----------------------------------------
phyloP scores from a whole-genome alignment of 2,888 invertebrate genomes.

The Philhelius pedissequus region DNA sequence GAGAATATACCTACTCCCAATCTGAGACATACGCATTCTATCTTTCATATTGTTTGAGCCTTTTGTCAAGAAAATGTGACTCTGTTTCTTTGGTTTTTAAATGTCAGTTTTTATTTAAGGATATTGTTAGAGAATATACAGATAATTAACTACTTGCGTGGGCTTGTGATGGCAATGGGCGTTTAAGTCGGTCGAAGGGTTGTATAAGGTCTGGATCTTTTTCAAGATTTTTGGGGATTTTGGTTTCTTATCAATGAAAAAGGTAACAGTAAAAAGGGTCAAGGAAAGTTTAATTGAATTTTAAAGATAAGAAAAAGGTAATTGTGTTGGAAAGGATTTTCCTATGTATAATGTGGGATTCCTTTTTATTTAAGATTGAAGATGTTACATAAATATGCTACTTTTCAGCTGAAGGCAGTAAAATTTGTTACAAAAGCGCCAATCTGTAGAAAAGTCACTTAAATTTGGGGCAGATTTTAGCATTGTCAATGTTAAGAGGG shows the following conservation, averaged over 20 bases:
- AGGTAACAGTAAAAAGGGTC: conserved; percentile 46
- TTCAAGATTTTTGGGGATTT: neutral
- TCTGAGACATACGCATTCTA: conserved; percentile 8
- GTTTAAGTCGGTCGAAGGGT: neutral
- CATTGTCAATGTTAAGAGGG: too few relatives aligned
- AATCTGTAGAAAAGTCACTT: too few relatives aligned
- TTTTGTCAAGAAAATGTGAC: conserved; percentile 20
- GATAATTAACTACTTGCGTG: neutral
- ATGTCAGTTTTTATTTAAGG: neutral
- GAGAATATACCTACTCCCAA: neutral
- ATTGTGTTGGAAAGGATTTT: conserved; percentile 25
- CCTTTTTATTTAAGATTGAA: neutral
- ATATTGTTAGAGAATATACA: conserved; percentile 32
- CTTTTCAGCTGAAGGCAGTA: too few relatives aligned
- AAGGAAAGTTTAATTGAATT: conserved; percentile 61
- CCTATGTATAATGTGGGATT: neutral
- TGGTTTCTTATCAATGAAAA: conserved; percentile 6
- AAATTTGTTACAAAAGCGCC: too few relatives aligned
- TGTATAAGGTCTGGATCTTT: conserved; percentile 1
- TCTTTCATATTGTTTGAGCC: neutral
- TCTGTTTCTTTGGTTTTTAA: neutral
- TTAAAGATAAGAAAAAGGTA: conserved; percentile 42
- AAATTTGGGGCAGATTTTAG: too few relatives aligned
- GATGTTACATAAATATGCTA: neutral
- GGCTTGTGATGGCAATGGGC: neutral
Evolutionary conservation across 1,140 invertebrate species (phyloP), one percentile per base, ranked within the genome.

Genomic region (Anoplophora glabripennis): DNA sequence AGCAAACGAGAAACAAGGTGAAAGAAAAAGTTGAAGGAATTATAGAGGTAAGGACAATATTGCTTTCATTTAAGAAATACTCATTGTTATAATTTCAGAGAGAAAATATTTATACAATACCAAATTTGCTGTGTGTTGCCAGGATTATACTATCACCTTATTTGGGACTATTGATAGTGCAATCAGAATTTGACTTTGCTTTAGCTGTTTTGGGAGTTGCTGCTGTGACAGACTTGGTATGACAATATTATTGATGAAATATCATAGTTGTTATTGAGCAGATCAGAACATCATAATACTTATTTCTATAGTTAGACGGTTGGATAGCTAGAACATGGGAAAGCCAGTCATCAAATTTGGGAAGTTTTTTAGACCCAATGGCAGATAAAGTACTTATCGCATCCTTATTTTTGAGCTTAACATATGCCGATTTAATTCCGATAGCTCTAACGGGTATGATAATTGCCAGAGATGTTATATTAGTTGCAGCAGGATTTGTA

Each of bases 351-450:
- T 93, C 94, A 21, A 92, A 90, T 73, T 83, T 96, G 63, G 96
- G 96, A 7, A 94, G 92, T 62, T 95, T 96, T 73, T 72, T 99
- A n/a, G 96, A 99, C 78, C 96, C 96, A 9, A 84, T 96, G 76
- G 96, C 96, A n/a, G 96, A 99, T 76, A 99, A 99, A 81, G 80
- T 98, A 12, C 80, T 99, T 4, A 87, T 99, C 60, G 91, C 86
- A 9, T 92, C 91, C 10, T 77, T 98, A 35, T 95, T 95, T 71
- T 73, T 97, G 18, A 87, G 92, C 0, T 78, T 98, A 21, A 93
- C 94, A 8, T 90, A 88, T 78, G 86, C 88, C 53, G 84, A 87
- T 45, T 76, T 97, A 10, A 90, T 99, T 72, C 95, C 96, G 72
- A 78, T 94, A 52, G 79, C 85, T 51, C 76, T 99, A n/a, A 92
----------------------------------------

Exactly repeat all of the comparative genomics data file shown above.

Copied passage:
phyloP scores from a whole-genome alignment of 2,888 invertebrate genomes.

The Philhelius pedissequus region DNA sequence GAGAATATACCTACTCCCAATCTGAGACATACGCATTCTATCTTTCATATTGTTTGAGCCTTTTGTCAAGAAAATGTGACTCTGTTTCTTTGGTTTTTAAATGTCAGTTTTTATTTAAGGATATTGTTAGAGAATATACAGATAATTAACTACTTGCGTGGGCTTGTGATGGCAATGGGCGTTTAAGTCGGTCGAAGGGTTGTATAAGGTCTGGATCTTTTTCAAGATTTTTGGGGATTTTGGTTTCTTATCAATGAAAAAGGTAACAGTAAAAAGGGTCAAGGAAAGTTTAATTGAATTTTAAAGATAAGAAAAAGGTAATTGTGTTGGAAAGGATTTTCCTATGTATAATGTGGGATTCCTTTTTATTTAAGATTGAAGATGTTACATAAATATGCTACTTTTCAGCTGAAGGCAGTAAAATTTGTTACAAAAGCGCCAATCTGTAGAAAAGTCACTTAAATTTGGGGCAGATTTTAGCATTGTCAATGTTAAGAGGG shows the following conservation, averaged over 20 bases:
- AGGTAACAGTAAAAAGGGTC: conserved; percentile 46
- TTCAAGATTTTTGGGGATTT: neutral
- TCTGAGACATACGCATTCTA: conserved; percentile 8
- GTTTAAGTCGGTCGAAGGGT: neutral
- CATTGTCAATGTTAAGAGGG: too few relatives aligned
- AATCTGTAGAAAAGTCACTT: too few relatives aligned
- TTTTGTCAAGAAAATGTGAC: conserved; percentile 20
- GATAATTAACTACTTGCGTG: neutral
- ATGTCAGTTTTTATTTAAGG: neutral
- GAGAATATACCTACTCCCAA: neutral
- ATTGTGTTGGAAAGGATTTT: conserved; percentile 25
- CCTTTTTATTTAAGATTGAA: neutral
- ATATTGTTAGAGAATATACA: conserved; percentile 32
- CTTTTCAGCTGAAGGCAGTA: too few relatives aligned
- AAGGAAAGTTTAATTGAATT: conserved; percentile 61
- CCTATGTATAATGTGGGATT: neutral
- TGGTTTCTTATCAATGAAAA: conserved; percentile 6
- AAATTTGTTACAAAAGCGCC: too few relatives aligned
- TGTATAAGGTCTGGATCTTT: conserved; percentile 1
- TCTTTCATATTGTTTGAGCC: neutral
- TCTGTTTCTTTGGTTTTTAA: neutral
- TTAAAGATAAGAAAAAGGTA: conserved; percentile 42
- AAATTTGGGGCAGATTTTAG: too few relatives aligned
- GATGTTACATAAATATGCTA: neutral
- GGCTTGTGATGGCAATGGGC: neutral
Evolutionary conservation across 1,140 invertebrate species (phyloP), one percentile per base, ranked within the genome.

Genomic region (Anoplophora glabripennis): DNA sequence AGCAAACGAGAAACAAGGTGAAAGAAAAAGTTGAAGGAATTATAGAGGTAAGGACAATATTGCTTTCATTTAAGAAATACTCATTGTTATAATTTCAGAGAGAAAATATTTATACAATACCAAATTTGCTGTGTGTTGCCAGGATTATACTATCACCTTATTTGGGACTATTGATAGTGCAATCAGAATTTGACTTTGCTTTAGCTGTTTTGGGAGTTGCTGCTGTGACAGACTTGGTATGACAATATTATTGATGAAATATCATAGTTGTTATTGAGCAGATCAGAACATCATAATACTTATTTCTATAGTTAGACGGTTGGATAGCTAGAACATGGGAAAGCCAGTCATCAAATTTGGGAAGTTTTTTAGACCCAATGGCAGATAAAGTACTTATCGCATCCTTATTTTTGAGCTTAACATATGCCGATTTAATTCCGATAGCTCTAACGGGTATGATAATTGCCAGAGATGTTATATTAGTTGCAGCAGGATTTGTA

Each of bases 351-450:
- T 93, C 94, A 21, A 92, A 90, T 73, T 83, T 96, G 63, G 96
- G 96, A 7, A 94, G 92, T 62, T 95, T 96, T 73, T 72, T 99
- A n/a, G 96, A 99, C 78, C 96, C 96, A 9, A 84, T 96, G 76
- G 96, C 96, A n/a, G 96, A 99, T 76, A 99, A 99, A 81, G 80
- T 98, A 12, C 80, T 99, T 4, A 87, T 99, C 60, G 91, C 86
- A 9, T 92, C 91, C 10, T 77, T 98, A 35, T 95, T 95, T 71
- T 73, T 97, G 18, A 87, G 92, C 0, T 78, T 98, A 21, A 93
- C 94, A 8, T 90, A 88, T 78, G 86, C 88, C 53, G 84, A 87
- T 45, T 76, T 97, A 10, A 90, T 99, T 72, C 95, C 96, G 72
- A 78, T 94, A 52, G 79, C 85, T 51, C 76, T 99, A n/a, A 92